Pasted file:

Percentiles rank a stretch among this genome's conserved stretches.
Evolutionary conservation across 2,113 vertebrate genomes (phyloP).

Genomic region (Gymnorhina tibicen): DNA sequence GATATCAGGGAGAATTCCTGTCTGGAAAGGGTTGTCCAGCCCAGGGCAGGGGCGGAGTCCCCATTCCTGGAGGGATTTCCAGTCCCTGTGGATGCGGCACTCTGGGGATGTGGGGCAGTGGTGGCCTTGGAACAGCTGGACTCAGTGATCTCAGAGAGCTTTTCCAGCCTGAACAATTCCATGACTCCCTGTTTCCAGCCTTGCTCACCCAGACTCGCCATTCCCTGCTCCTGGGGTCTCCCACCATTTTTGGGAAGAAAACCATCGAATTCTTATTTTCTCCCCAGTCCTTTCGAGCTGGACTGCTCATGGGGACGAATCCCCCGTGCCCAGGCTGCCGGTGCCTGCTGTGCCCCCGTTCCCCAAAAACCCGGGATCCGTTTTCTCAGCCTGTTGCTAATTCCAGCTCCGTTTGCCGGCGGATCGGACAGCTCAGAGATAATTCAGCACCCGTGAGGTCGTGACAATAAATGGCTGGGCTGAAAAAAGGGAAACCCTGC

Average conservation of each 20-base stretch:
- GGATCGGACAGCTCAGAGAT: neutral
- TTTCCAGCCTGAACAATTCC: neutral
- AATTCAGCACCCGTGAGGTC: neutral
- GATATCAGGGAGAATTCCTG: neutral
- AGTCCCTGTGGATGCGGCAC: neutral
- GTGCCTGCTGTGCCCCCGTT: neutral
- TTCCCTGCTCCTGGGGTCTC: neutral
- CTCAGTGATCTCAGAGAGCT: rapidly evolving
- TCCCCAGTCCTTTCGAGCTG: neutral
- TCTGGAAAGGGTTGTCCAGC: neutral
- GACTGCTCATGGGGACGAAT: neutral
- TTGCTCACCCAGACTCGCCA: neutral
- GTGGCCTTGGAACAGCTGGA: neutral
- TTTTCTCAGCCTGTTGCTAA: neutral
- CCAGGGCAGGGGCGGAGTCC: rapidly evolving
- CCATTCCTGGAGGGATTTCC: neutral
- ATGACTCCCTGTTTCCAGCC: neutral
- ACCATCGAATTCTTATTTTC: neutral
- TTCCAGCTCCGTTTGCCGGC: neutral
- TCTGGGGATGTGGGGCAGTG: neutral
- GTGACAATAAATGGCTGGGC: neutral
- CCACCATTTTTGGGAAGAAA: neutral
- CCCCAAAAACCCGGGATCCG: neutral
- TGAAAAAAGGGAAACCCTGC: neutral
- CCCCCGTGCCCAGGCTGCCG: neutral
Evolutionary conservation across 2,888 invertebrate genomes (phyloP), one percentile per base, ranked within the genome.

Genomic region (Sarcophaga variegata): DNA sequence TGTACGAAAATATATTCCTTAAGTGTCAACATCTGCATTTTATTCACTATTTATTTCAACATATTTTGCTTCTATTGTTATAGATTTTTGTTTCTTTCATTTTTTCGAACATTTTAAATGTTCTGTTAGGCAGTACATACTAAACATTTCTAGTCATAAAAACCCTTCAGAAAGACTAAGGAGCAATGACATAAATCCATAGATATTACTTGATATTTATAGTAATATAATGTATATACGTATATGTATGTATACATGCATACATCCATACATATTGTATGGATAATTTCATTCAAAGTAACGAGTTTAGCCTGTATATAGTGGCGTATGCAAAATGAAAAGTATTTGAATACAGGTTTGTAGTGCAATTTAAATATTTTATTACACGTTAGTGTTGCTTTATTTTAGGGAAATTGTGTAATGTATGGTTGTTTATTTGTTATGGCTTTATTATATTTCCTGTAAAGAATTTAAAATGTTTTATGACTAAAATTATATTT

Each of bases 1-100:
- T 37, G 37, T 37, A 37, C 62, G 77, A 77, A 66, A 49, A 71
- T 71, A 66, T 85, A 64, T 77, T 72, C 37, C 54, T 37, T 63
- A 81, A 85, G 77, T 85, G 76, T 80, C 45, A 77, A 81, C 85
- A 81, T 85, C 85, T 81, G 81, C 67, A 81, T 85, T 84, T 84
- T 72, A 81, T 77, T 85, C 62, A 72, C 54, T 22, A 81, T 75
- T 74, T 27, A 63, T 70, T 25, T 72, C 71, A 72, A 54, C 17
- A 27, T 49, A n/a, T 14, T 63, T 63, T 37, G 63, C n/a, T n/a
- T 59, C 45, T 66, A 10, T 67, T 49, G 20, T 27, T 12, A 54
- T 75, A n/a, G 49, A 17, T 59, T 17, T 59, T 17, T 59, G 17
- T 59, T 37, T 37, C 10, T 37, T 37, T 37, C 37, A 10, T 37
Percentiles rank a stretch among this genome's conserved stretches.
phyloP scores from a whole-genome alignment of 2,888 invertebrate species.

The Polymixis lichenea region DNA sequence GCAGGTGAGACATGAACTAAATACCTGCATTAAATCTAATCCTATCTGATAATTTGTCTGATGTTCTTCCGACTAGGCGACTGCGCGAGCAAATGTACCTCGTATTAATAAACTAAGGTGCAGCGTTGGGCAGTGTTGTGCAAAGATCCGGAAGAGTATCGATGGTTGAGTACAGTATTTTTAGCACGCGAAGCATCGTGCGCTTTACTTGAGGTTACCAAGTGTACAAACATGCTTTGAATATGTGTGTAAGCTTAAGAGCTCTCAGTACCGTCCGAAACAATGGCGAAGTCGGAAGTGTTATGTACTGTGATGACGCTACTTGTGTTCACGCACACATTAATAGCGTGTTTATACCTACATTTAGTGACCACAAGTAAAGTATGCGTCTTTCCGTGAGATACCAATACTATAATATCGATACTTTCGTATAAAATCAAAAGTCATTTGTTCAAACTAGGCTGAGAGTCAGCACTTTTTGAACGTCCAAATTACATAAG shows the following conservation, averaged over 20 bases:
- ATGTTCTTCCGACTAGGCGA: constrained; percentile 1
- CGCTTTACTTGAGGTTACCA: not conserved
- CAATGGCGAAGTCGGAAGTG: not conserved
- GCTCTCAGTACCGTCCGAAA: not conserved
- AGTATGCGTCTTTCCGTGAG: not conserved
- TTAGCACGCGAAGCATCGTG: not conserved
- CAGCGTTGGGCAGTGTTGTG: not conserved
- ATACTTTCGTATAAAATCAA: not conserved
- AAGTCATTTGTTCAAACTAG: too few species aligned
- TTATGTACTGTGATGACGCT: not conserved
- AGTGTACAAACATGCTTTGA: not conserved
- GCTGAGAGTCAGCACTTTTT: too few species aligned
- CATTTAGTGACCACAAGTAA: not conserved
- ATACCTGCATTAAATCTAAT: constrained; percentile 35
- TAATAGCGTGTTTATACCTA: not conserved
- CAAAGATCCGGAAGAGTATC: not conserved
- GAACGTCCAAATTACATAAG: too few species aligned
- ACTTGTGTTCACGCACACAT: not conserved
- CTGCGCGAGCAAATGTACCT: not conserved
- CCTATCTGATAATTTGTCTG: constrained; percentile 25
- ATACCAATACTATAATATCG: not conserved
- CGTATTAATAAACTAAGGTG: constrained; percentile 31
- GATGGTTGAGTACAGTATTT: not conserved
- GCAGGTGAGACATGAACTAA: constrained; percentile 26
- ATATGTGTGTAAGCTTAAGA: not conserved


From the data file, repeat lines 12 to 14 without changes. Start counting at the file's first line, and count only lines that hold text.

- CTCAGTGATCTCAGAGAGCT: rapidly evolving
- TCCCCAGTCCTTTCGAGCTG: neutral
- TCTGGAAAGGGTTGTCCAGC: neutral